The Response is the Treatment • Qi042

by Michael Max | With guest, Dan Bensky

Forty five years is a long time to have a practice. Especially when you consider that the average American marriage isn't even half that number, and in this day and age people change jobs like they change their hair style.

How do you stay interested in something for decades? How do you change with the times? Work through the areas that you don't yet know, and let the practice itself give you insight into how you work?

If you've read more than a few books on Chinese medicine, the fingerprints of Dan Bensky has certainly been on at least one of them. In addition to his medicine practice, he's been involved in both the translation and editing of books on Chinese medicine since the late 70's. He has taught and lectured widely over the years. And is one of the founders of the Seattle Institute of East Asian Medicine.

In this episode I sit down for a conversation with Dan with an eye toward the long arc of practice and how while our work centers on patient care, it involves a whole lot more. 

 


 
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In This Episode We Discuss:

  • What sparked Dan's interest in Chinese medicine
  • The strength of Chinese medicine is in its multiple viewpoints and methods
  • It’s not about being right, it’s about being helpful
  • The difference between precision and accuracy
  • Dropping judgment in the treatment room
  • When things go well or go wrong we need to remember, it’s not about us
  • What to do when things go wrong
  • What is crucial in maintaining a practice over decades
  • Patient cooperation vs patient compliance
  • It’s the patient’s response to what we do that is the treatment
  • Everything about life is a little murky, and working through some terms in Chinese can be a bit murky as well, and turns out to be helpful in clinical work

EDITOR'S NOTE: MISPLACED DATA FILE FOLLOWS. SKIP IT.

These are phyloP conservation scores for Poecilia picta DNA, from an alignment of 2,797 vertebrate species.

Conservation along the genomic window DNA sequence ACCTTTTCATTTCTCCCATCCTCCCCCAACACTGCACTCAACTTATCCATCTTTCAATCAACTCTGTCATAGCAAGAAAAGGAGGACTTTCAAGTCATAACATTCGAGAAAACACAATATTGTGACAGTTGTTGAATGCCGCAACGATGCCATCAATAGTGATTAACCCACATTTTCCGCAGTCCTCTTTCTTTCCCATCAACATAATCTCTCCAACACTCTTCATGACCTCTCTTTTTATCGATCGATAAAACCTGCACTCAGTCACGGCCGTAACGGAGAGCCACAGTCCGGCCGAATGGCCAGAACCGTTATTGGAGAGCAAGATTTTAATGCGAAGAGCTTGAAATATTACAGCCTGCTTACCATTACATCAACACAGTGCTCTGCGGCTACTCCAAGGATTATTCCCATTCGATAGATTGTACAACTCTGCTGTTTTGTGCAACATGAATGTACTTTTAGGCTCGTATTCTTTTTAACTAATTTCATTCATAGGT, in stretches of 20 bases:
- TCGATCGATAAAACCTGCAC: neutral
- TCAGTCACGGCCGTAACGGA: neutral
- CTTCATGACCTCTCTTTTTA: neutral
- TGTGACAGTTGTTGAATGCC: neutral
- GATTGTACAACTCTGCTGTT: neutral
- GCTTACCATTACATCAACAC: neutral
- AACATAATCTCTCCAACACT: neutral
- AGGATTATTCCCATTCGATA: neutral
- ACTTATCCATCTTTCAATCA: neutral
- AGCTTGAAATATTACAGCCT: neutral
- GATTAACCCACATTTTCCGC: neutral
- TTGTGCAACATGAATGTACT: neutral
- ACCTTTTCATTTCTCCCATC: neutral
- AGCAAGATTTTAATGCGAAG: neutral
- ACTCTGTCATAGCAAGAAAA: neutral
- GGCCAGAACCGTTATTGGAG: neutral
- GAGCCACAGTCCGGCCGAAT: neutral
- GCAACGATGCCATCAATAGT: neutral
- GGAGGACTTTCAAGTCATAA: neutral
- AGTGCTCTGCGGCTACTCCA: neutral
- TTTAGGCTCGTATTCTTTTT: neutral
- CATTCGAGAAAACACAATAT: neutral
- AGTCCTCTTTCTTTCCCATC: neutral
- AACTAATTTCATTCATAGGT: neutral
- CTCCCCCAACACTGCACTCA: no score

• Sound, resonance and the sage
  • The importance of developing insight into how you work
  • How Dan manages so many different projects and interests

Clinic Tip:
A good piece of evidence for kidney yang deficiency is someone looking significantly shorter when they sit down than when they stand up.


Dan Bensky

I’ve been interested in things East Asian since I was a boy and stumbled into Traditional East Asian Medicine [TEAM] by chance in the early 1970’s. At the time it was not only very hard to find a place to study, it was even hard to know what or how to study.

 This sense of wonder has stayed with me for the past 45 years. 

My experiences, in Taiwan, Japan, China and the US have shown me that the greatest thing about this medicine is that it has so many tools that aid in being open to paying attention to and helping our patients on a multitude of levels.

Similarly, engagement with the medicine demands that we dive into the traditions without being stuck in them so that we can connect to and be a part of them. I have been helped along this path when, again by chance, I became interested in osteopathic medicine in the late 1970’s and had the good fortune to go to Michigan State University where I was able to work with some amazing teachers. It became quickly obvious to me that TEAM and osteopathy were complementary on many, many levels and I’ve been working on integrating them and attempting to understand how each illuminates the other ever since.

 


Links and Resources

Dan teaches Engaging Vitality, a palpitory approach to acupuncture both in the United States and Europe. It's a useful set of clinical tools that will help to get quick and direct feedback on your patient's response to your interventions.

He is one of the founders of the Seattle Institute of East Asian Medicine.

Dan is the medical editor at Eastland Press, by the way, they have some great books coming out this fall. And they have recently released an app that puts the Material Media and the Formulas and Strategies on the computer in your hand.

 

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